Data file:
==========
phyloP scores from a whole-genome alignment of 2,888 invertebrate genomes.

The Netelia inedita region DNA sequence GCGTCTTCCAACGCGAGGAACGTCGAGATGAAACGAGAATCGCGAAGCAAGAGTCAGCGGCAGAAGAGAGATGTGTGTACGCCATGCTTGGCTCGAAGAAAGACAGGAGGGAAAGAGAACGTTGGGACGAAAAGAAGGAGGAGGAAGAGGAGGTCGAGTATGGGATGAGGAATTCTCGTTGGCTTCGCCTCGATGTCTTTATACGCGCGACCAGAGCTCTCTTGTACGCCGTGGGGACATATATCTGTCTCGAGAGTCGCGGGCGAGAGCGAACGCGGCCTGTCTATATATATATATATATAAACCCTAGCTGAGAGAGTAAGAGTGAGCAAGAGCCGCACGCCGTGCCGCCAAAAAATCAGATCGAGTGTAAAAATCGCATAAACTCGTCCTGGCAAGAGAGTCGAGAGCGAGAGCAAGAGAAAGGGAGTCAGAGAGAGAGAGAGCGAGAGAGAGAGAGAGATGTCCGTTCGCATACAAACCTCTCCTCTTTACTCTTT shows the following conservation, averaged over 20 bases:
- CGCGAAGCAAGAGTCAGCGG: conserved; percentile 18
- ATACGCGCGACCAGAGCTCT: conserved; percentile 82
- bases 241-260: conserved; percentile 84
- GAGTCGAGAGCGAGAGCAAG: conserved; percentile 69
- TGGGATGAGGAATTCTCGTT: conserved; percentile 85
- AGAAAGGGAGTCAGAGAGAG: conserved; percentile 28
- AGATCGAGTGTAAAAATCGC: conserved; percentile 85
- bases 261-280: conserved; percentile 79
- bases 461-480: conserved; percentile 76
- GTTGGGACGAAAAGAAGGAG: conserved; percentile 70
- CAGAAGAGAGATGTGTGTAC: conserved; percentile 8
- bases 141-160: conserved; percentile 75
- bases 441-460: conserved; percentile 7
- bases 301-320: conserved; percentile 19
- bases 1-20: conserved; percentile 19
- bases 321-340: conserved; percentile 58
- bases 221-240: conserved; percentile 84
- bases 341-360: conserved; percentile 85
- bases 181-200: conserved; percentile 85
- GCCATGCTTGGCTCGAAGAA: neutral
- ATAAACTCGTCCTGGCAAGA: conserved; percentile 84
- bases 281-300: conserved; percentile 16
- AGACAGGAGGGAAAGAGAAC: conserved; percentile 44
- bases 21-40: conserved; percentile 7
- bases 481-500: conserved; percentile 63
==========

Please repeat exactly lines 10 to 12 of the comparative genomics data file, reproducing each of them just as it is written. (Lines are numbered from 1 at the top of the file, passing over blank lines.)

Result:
- bases 261-280: conserved; percentile 79
- bases 461-480: conserved; percentile 76
- GTTGGGACGAAAAGAAGGAG: conserved; percentile 70